The lack of breathing apparatus at the time made venturing into these areas impossible. Rescuers could only stay in the mine for 15 minutes at a time. In a vain effort to protect themselves, some of the miners tried to cover their faces with jackets or other pieces of cloth. While this might have been able to filter out particulate matter, it would not have been able to protect the miners in an oxygen-free environment.
The toxic fume problems were compounded by the infrastructural damage caused by the initial explosion: mines require large ventilation fans to prevent toxic gas buildup, and the explosion at Monongah had destroyed all of the ventilation equipment in No. 8 mine and disabled the fan in No. 6 mine. Rescuers were eventually able to reconnect the No. 6 fan, but the inability to clear the mine of gases further delayed and complicated rescue and recovery efforts.
One Polish miner was rescued, and four Italian miners escaped. The official death toll stood at 362, 171 of them Italian migrants from San Giovanni in Fiore.
Others killed in the disaster included Russians, Greeks, and immigrant workers from Austria-Hungary. 216 women were widowed, and the miners left behind 475 children, with a further 31 born after the disaster.
As a result of the explosion along with other disasters, the public began demanding additional oversight to help regulate the mines.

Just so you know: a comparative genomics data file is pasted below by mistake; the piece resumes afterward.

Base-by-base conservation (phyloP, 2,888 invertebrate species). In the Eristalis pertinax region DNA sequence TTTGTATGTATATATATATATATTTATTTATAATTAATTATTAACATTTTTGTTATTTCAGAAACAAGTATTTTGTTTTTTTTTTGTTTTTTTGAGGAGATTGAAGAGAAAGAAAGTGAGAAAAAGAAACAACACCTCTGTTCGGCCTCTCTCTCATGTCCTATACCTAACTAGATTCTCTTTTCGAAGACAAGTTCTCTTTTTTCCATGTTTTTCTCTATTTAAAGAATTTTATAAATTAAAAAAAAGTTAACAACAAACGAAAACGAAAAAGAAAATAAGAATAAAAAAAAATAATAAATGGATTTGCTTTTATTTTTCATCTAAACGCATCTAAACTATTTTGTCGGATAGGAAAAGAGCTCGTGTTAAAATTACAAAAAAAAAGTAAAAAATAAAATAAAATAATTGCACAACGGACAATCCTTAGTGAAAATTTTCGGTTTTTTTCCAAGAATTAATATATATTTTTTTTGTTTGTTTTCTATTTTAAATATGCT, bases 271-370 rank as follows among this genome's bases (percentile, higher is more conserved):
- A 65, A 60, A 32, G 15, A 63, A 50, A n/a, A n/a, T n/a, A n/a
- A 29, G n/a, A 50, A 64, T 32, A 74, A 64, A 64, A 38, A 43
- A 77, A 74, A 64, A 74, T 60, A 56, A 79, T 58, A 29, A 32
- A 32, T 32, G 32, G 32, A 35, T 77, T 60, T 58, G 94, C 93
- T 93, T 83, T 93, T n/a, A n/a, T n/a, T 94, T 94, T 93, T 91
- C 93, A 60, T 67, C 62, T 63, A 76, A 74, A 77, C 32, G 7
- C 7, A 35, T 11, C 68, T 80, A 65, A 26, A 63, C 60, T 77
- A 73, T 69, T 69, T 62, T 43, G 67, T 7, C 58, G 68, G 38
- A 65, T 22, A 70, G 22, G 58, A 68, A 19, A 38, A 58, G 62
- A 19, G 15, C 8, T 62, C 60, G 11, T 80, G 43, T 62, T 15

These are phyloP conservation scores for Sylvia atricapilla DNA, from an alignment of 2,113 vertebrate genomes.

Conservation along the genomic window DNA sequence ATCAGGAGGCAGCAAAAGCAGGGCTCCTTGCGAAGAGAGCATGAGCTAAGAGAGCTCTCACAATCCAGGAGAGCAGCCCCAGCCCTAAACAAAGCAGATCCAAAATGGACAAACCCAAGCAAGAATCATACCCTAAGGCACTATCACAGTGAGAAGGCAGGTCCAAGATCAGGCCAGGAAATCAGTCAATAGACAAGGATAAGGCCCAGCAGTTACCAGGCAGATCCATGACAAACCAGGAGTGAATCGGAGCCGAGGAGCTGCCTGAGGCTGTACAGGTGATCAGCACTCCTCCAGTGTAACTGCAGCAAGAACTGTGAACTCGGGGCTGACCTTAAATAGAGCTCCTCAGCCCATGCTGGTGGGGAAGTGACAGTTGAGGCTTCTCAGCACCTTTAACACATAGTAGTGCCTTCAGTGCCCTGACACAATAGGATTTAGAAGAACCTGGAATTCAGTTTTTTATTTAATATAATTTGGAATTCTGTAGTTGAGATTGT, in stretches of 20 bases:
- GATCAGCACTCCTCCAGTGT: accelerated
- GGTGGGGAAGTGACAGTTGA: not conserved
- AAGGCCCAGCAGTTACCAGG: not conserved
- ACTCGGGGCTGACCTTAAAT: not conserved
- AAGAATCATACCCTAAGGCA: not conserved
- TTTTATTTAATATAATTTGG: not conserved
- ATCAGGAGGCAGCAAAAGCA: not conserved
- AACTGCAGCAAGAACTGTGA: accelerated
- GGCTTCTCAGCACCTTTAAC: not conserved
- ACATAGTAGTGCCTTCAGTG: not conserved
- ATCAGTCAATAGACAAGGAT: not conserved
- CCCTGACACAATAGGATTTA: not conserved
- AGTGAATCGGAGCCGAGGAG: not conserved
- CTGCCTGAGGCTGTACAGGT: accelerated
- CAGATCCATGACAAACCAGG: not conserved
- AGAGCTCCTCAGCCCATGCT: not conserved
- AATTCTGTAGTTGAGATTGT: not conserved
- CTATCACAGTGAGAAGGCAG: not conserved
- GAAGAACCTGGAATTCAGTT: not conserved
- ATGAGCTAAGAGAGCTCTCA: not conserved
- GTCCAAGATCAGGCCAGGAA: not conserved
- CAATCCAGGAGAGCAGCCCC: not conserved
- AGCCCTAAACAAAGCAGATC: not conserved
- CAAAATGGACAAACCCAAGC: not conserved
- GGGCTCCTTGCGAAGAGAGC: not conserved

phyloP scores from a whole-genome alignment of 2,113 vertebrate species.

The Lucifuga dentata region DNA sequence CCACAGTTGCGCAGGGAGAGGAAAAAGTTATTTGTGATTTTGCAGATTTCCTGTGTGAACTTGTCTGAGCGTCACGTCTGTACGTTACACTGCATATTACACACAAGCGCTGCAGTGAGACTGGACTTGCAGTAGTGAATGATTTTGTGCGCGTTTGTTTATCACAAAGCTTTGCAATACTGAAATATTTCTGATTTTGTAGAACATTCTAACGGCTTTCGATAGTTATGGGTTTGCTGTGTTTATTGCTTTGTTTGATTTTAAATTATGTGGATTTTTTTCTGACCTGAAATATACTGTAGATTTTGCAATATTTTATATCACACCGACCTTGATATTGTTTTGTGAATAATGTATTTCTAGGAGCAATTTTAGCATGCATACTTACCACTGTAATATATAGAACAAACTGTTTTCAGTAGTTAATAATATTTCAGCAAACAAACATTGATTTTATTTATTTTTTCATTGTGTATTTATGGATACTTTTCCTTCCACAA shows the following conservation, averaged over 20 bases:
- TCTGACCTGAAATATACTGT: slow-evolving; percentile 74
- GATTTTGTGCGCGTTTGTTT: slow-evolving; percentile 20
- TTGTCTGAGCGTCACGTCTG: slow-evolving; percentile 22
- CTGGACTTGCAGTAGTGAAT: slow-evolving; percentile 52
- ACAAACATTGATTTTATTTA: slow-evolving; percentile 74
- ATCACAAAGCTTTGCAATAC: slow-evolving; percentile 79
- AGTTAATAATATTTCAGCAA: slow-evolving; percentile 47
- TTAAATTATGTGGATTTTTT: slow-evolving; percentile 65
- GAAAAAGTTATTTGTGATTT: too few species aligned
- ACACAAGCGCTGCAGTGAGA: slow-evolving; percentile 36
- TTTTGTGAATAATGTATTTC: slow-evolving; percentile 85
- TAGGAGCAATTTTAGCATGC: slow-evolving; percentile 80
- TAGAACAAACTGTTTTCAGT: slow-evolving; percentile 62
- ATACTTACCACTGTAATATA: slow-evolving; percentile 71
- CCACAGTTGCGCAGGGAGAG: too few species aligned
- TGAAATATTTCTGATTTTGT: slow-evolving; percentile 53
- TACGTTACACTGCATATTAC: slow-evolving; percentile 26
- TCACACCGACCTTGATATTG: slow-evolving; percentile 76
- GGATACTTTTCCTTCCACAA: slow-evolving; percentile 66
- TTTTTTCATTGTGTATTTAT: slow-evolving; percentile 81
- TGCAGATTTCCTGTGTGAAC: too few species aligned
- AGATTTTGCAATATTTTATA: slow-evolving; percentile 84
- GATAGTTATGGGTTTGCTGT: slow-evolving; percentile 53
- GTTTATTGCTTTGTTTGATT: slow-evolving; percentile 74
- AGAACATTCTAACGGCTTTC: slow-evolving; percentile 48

In 1910 Congress created the United States Bureau of Mines, with the goal of investigating and inspecting mines to reduce explosions and to limit the waste of human and natural resources. In addition, the Bureau of Mines set up field officers that would train mine crews, provide rescue services, and investigate disasters.
However, it was Sonora Smart Dodd who played a more instrumental role in establishing Father's Day as a national holiday.
As we now know, the origins of Father's Day date back to the early 20th century.
So, in 1909 while Sonora was listening to that Mother's Day (which had been established just a few years earlier) sermon, she became bothered by the fact that there was no similar day or event honoring fathers.
It was then that Sonora was inspired to honor her father, Civil War veteran William Jackson Smart, who raised her and her five brothers after their mother died during childbirth in 1898.
Sonora tirelessly campaigned for it to become a recognized occasion, working with local and national leaders to make it happen. Her efforts eventually paid off, and on June 19, 1910, the state of Washington became the first state to officially recognize Father's Day.
Her idea spread across the country, and by the 1920s, Father's Day started being celebrated in different states.
Despite this, it still took several decades for the holiday to be recognized nationally.
In 1924, President Calvin Coolidge supported the concept of a national Father's Day, but he did not sign it into law due to concerns that the holiday would become too commercialized.
It wasn't until 1966 that President Lyndon B. Johnson issued the first official proclamation designating the third Sunday of June as Father's Day.
And finally, in 1972 President Richard Nixon signed Father's Day into law as a permanent national holiday, making Dodd's decades-long dream a reality.
Born in 1882, Sonora Louise Smart Dodd passed away in 1978, at the age of 96.
Sonora, we thank you...